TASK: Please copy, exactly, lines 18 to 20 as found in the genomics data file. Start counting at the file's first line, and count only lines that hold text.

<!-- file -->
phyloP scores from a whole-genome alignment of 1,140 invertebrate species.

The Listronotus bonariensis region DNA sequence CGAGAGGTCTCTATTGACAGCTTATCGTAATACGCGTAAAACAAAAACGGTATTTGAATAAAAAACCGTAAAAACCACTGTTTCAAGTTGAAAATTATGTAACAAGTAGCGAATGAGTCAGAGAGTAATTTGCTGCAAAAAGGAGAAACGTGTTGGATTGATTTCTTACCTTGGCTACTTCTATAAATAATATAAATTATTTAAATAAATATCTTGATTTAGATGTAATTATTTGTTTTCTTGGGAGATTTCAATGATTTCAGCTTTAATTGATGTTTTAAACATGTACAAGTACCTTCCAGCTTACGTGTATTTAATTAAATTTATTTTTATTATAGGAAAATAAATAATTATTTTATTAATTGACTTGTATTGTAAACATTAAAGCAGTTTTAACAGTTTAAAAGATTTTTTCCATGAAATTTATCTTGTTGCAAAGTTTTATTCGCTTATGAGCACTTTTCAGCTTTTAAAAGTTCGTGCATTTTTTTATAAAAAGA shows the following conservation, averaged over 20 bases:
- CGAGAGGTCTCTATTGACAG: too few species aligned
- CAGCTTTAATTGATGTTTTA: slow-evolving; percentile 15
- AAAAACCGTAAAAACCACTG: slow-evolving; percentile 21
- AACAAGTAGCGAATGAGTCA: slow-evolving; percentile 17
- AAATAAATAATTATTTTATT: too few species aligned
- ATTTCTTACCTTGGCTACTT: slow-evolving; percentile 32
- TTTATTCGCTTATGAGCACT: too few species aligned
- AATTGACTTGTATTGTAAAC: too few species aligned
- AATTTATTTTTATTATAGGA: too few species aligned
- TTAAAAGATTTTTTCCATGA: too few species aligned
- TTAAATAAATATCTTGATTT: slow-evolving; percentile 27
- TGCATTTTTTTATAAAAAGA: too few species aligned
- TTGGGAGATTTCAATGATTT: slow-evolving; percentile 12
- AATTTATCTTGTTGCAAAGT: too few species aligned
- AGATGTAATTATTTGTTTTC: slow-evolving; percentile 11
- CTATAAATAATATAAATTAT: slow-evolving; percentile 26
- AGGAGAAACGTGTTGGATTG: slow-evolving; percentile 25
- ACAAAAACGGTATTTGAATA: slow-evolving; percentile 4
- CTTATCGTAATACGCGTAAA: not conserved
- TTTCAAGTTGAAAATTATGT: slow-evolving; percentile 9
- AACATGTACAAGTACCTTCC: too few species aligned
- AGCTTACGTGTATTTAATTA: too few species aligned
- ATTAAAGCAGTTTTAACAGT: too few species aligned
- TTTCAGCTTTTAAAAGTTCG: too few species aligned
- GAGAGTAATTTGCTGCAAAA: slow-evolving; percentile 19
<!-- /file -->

- CTATAAATAATATAAATTAT: slow-evolving; percentile 26
- AGGAGAAACGTGTTGGATTG: slow-evolving; percentile 25
- ACAAAAACGGTATTTGAATA: slow-evolving; percentile 4